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Lasers used for fungus treatment

Lasers for Fungus - Podiatrist's Comparison Analysis


By Marc Garfield, DPM. FACFAS
Williamsburg, VA

I began looking into laser onychomycosis treatments wanting to know 4 things:

  • First, does it work or is it lights and bells and a bottle of Formula 3?
  • Second, does it hurt and is it safe?
  • Third, can I afford a device to deliver the treatment?
  • Lastly, who is the best company to choose?
Cool Breeze by Cooltouch

Around 60K. Some blog responses confirm that the treatment often hurts. No published studies despite some doctor’s pervasive web coverage insisting that he has picked the world’s best laser. Why don’t any of these guys publish a study?


Marketing obligation contracts, fees for multiple treatments, 1 mm spot limitation, can only be used for onychomycosis, device is leased for ridiculous amounts of money and never owned, questionable efficacy despite unpublished research data. Low powered device, counts total pulses in fluence and then the total fluence for the whole treatment is what Aerolase uses per pulse. Takes 30-45 minutes. Recommends 1 treatment. Research shows that spores are not killed until temps around 80 deg Celsius are achieved. Other papers clearly show that you can only get to 50 degrees Celsius without anesthesia. So unless you retreat 3-6 weeks after the initial, your patient will never get rid of the fungus and that will be your reputation as a laser provider. Since they charge the provider for re-treatments, you lose money to treat the patient properly. Although they have restructured this agreement, I won’t do business with a company like this.

Noveon by Nomir

Similar marketing/leasing agreements as PinPoint. Expensive disposables used to be $300 per treatment, I have heard that the cost has come down. Uses cold lasers. Some researchers disagree as to whether this actually works. Specialized design is only useful for toenails. Company is rumored to be having financial troubles.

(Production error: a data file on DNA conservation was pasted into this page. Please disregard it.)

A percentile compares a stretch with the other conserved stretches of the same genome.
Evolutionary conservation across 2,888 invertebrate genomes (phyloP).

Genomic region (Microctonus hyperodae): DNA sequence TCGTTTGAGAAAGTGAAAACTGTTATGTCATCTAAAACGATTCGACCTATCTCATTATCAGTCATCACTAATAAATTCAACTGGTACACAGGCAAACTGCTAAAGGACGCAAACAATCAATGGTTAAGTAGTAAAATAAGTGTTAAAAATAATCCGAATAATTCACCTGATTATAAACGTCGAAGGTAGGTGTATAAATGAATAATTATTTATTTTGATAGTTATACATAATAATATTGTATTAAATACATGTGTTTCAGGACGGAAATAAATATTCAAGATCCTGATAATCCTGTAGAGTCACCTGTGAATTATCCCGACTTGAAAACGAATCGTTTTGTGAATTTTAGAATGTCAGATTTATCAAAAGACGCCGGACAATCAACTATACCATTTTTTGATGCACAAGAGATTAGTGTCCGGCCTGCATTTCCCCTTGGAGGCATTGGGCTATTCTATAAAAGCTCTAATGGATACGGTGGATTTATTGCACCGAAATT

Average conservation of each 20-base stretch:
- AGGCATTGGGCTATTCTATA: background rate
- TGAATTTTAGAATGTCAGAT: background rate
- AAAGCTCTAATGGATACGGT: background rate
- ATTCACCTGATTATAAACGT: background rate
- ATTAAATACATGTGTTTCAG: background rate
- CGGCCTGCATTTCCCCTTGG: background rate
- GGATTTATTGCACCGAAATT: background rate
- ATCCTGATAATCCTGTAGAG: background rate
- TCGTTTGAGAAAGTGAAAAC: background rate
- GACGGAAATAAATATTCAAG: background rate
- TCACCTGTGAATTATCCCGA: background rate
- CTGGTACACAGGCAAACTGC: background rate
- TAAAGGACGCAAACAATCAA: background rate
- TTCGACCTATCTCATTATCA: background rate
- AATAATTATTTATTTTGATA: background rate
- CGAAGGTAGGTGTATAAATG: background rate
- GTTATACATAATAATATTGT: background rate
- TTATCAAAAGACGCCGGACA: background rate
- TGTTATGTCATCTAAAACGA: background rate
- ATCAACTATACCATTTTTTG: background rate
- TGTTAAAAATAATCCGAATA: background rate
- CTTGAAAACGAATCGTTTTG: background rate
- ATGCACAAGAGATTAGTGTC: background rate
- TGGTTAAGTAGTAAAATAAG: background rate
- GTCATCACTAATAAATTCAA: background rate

Requires a 220 outlet so the device is stationary unless you pay an electrician about $800-$1000 each time you want to move the laser to another part of your office. The sales pitch tries to make you feel as though Fotona is the only laser that actually works for onychomycosis and your wasting large sums of money on anything else. Rubbed me like a used car salesman. They are just wrong about this, all of these devices work, some simply have enough power to clean up what others cannot get to. Nice packaging, research presented as peer reviewed but actually came out of a periodical published in Slovenia, by a journal owned and run by Fotona used only for Fotona research. Why they did not choose to publish a 100% success paper in a peer reviewed US or European Journal I do not know.


Now FDA cleared. Closest competitor to Aerolase in terms of power range, but at $69K, it just does not make sense to spend that much unless you like the pretty hand piece with pretty lights.

Q Clear

Peer reviewed paper touts inhibition of fungus, not death, 2-12 J/cm2 pulses seems limiting, though the Hz is much faster, I was concerned that the device might not have enough power for all nails and warts. My own cold called reference checks yielded more enthusiastic Aerolase users than Q clear users.


115 V outlet so it can be moved to different exam rooms or moved to satellite offices. Design is portable. The 0.6ms pulse width is better tolerated for hair, vein, and toenail treatments. Versatile 2 and 5 mm spot sizes, power from 25-318J/cm2 - somehow the highest and best range of power of all the lasers above, pricing much more favorable than Cutera and others. No marketing contracts, leasing to own for less than Pinpointe rentals. Training and marketing supplies included with laser purchase. Hochman paper and my upcoming limited but promising initial experience paper indicates promising results and the only (Non Q switched) 1064 paper that has been peer reviewed in the U.S.